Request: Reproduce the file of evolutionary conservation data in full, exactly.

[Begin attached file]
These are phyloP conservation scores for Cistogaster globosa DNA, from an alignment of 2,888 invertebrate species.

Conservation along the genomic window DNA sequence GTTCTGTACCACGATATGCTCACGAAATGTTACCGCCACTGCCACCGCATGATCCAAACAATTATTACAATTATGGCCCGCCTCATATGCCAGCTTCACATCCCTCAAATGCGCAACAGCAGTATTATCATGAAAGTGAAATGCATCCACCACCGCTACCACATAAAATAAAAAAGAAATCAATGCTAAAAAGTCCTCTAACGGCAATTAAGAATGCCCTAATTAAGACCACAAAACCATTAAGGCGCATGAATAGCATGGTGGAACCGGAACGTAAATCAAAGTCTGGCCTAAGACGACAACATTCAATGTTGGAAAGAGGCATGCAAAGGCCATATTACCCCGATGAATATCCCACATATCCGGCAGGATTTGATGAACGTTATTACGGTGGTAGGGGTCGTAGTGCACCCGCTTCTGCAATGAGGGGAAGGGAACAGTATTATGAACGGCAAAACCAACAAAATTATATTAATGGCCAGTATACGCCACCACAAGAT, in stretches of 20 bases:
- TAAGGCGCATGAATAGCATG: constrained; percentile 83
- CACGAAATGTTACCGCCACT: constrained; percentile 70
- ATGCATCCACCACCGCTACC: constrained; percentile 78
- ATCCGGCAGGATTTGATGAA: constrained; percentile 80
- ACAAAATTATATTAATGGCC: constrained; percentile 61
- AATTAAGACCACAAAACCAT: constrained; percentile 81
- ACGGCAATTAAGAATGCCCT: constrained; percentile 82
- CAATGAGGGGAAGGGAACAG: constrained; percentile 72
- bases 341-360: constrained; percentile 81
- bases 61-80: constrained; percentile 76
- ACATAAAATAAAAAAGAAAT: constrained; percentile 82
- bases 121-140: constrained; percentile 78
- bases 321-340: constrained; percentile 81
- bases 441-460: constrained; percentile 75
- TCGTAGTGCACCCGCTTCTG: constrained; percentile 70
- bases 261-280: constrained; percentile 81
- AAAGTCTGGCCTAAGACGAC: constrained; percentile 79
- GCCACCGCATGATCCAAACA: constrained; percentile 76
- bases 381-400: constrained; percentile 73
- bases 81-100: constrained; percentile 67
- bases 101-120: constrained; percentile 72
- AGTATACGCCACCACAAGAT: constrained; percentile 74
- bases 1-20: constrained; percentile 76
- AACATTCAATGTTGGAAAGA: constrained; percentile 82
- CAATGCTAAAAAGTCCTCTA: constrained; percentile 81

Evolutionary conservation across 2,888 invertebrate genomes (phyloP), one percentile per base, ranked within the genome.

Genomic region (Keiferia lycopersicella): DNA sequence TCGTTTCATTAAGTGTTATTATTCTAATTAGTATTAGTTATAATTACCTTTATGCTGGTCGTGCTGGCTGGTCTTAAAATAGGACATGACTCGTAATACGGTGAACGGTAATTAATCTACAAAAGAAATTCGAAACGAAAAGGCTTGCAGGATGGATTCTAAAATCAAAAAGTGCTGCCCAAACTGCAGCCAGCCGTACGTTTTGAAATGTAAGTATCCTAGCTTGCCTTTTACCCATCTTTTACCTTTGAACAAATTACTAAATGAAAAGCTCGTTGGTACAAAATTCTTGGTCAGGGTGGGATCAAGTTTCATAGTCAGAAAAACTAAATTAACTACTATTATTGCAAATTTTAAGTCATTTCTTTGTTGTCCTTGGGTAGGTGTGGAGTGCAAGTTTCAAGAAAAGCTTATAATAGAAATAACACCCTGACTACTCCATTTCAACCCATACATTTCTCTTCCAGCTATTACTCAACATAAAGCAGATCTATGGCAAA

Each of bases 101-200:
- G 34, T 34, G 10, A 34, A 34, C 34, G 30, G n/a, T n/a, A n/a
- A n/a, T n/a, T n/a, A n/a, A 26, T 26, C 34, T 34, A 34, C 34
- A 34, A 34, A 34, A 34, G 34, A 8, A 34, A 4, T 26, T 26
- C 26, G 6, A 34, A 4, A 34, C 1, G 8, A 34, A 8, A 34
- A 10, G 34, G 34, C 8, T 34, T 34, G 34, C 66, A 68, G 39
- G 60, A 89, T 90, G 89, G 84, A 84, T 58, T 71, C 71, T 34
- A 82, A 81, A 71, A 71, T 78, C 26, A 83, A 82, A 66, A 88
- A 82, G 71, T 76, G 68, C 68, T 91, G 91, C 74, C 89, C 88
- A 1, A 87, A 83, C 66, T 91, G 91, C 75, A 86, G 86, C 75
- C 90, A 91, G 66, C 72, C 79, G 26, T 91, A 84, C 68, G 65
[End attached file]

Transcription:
These are phyloP conservation scores for Cistogaster globosa DNA, from an alignment of 2,888 invertebrate species.

Conservation along the genomic window DNA sequence GTTCTGTACCACGATATGCTCACGAAATGTTACCGCCACTGCCACCGCATGATCCAAACAATTATTACAATTATGGCCCGCCTCATATGCCAGCTTCACATCCCTCAAATGCGCAACAGCAGTATTATCATGAAAGTGAAATGCATCCACCACCGCTACCACATAAAATAAAAAAGAAATCAATGCTAAAAAGTCCTCTAACGGCAATTAAGAATGCCCTAATTAAGACCACAAAACCATTAAGGCGCATGAATAGCATGGTGGAACCGGAACGTAAATCAAAGTCTGGCCTAAGACGACAACATTCAATGTTGGAAAGAGGCATGCAAAGGCCATATTACCCCGATGAATATCCCACATATCCGGCAGGATTTGATGAACGTTATTACGGTGGTAGGGGTCGTAGTGCACCCGCTTCTGCAATGAGGGGAAGGGAACAGTATTATGAACGGCAAAACCAACAAAATTATATTAATGGCCAGTATACGCCACCACAAGAT, in stretches of 20 bases:
- TAAGGCGCATGAATAGCATG: constrained; percentile 83
- CACGAAATGTTACCGCCACT: constrained; percentile 70
- ATGCATCCACCACCGCTACC: constrained; percentile 78
- ATCCGGCAGGATTTGATGAA: constrained; percentile 80
- ACAAAATTATATTAATGGCC: constrained; percentile 61
- AATTAAGACCACAAAACCAT: constrained; percentile 81
- ACGGCAATTAAGAATGCCCT: constrained; percentile 82
- CAATGAGGGGAAGGGAACAG: constrained; percentile 72
- bases 341-360: constrained; percentile 81
- bases 61-80: constrained; percentile 76
- ACATAAAATAAAAAAGAAAT: constrained; percentile 82
- bases 121-140: constrained; percentile 78
- bases 321-340: constrained; percentile 81
- bases 441-460: constrained; percentile 75
- TCGTAGTGCACCCGCTTCTG: constrained; percentile 70
- bases 261-280: constrained; percentile 81
- AAAGTCTGGCCTAAGACGAC: constrained; percentile 79
- GCCACCGCATGATCCAAACA: constrained; percentile 76
- bases 381-400: constrained; percentile 73
- bases 81-100: constrained; percentile 67
- bases 101-120: constrained; percentile 72
- AGTATACGCCACCACAAGAT: constrained; percentile 74
- bases 1-20: constrained; percentile 76
- AACATTCAATGTTGGAAAGA: constrained; percentile 82
- CAATGCTAAAAAGTCCTCTA: constrained; percentile 81

Evolutionary conservation across 2,888 invertebrate genomes (phyloP), one percentile per base, ranked within the genome.

Genomic region (Keiferia lycopersicella): DNA sequence TCGTTTCATTAAGTGTTATTATTCTAATTAGTATTAGTTATAATTACCTTTATGCTGGTCGTGCTGGCTGGTCTTAAAATAGGACATGACTCGTAATACGGTGAACGGTAATTAATCTACAAAAGAAATTCGAAACGAAAAGGCTTGCAGGATGGATTCTAAAATCAAAAAGTGCTGCCCAAACTGCAGCCAGCCGTACGTTTTGAAATGTAAGTATCCTAGCTTGCCTTTTACCCATCTTTTACCTTTGAACAAATTACTAAATGAAAAGCTCGTTGGTACAAAATTCTTGGTCAGGGTGGGATCAAGTTTCATAGTCAGAAAAACTAAATTAACTACTATTATTGCAAATTTTAAGTCATTTCTTTGTTGTCCTTGGGTAGGTGTGGAGTGCAAGTTTCAAGAAAAGCTTATAATAGAAATAACACCCTGACTACTCCATTTCAACCCATACATTTCTCTTCCAGCTATTACTCAACATAAAGCAGATCTATGGCAAA

Each of bases 101-200:
- G 34, T 34, G 10, A 34, A 34, C 34, G 30, G n/a, T n/a, A n/a
- A n/a, T n/a, T n/a, A n/a, A 26, T 26, C 34, T 34, A 34, C 34
- A 34, A 34, A 34, A 34, G 34, A 8, A 34, A 4, T 26, T 26
- C 26, G 6, A 34, A 4, A 34, C 1, G 8, A 34, A 8, A 34
- A 10, G 34, G 34, C 8, T 34, T 34, G 34, C 66, A 68, G 39
- G 60, A 89, T 90, G 89, G 84, A 84, T 58, T 71, C 71, T 34
- A 82, A 81, A 71, A 71, T 78, C 26, A 83, A 82, A 66, A 88
- A 82, G 71, T 76, G 68, C 68, T 91, G 91, C 74, C 89, C 88
- A 1, A 87, A 83, C 66, T 91, G 91, C 75, A 86, G 86, C 75
- C 90, A 91, G 66, C 72, C 79, G 26, T 91, A 84, C 68, G 65